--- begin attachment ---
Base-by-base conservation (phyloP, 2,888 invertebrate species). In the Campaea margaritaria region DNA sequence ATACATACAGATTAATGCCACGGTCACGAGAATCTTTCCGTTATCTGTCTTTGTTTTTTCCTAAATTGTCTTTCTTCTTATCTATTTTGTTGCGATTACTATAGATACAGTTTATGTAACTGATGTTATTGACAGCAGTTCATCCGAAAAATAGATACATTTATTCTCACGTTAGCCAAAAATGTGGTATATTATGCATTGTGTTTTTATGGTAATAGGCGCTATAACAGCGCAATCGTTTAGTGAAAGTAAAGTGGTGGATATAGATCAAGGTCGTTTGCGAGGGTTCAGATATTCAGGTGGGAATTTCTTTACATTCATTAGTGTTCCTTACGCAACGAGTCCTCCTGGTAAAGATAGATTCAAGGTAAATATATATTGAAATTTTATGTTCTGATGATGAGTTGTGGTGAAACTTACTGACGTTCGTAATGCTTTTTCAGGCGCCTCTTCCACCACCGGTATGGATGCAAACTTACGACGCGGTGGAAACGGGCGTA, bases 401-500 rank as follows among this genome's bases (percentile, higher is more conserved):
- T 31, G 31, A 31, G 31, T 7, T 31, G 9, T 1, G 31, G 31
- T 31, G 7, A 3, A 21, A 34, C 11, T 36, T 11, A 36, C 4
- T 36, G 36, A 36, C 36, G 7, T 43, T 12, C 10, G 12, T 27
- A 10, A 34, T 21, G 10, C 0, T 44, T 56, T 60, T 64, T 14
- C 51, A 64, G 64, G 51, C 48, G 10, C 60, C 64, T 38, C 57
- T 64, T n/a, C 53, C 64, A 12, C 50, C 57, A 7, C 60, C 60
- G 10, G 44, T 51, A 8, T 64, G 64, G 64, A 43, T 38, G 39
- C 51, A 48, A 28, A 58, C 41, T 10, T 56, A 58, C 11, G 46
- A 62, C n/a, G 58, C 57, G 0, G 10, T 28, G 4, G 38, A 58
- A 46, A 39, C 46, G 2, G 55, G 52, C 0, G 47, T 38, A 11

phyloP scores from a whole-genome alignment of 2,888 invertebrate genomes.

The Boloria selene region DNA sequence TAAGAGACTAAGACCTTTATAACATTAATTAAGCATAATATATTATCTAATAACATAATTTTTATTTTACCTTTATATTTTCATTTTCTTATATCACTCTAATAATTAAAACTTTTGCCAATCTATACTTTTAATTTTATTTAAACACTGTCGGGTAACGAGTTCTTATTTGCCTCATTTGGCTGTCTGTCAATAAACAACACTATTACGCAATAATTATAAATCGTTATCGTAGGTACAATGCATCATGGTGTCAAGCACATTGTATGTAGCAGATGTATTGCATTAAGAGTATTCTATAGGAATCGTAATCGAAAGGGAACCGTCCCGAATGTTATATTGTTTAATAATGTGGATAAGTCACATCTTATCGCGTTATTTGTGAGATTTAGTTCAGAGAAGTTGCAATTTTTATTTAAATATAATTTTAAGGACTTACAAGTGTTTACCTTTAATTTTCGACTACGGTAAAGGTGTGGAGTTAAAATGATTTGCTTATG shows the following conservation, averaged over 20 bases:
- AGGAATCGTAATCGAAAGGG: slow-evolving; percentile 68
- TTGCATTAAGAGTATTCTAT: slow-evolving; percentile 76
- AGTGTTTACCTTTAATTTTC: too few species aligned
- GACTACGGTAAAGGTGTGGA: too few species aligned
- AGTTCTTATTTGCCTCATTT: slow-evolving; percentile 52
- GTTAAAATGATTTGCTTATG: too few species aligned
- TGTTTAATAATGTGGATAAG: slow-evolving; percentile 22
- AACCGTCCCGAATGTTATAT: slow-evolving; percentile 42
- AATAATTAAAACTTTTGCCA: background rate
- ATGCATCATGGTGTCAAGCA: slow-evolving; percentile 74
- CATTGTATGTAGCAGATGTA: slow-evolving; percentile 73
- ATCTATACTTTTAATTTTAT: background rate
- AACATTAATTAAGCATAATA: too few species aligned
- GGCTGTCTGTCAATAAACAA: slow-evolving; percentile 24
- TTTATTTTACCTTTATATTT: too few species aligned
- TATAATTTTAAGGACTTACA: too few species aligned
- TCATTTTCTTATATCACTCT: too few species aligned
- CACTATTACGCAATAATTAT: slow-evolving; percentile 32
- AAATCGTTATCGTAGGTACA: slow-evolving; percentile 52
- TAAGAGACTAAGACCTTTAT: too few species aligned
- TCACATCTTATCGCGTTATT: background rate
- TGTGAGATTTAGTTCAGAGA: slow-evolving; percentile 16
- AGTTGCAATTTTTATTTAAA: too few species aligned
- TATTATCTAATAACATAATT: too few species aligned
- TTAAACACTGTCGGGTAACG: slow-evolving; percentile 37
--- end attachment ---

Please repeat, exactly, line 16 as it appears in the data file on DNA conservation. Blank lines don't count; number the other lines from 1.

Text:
- AGTGTTTACCTTTAATTTTC: too few species aligned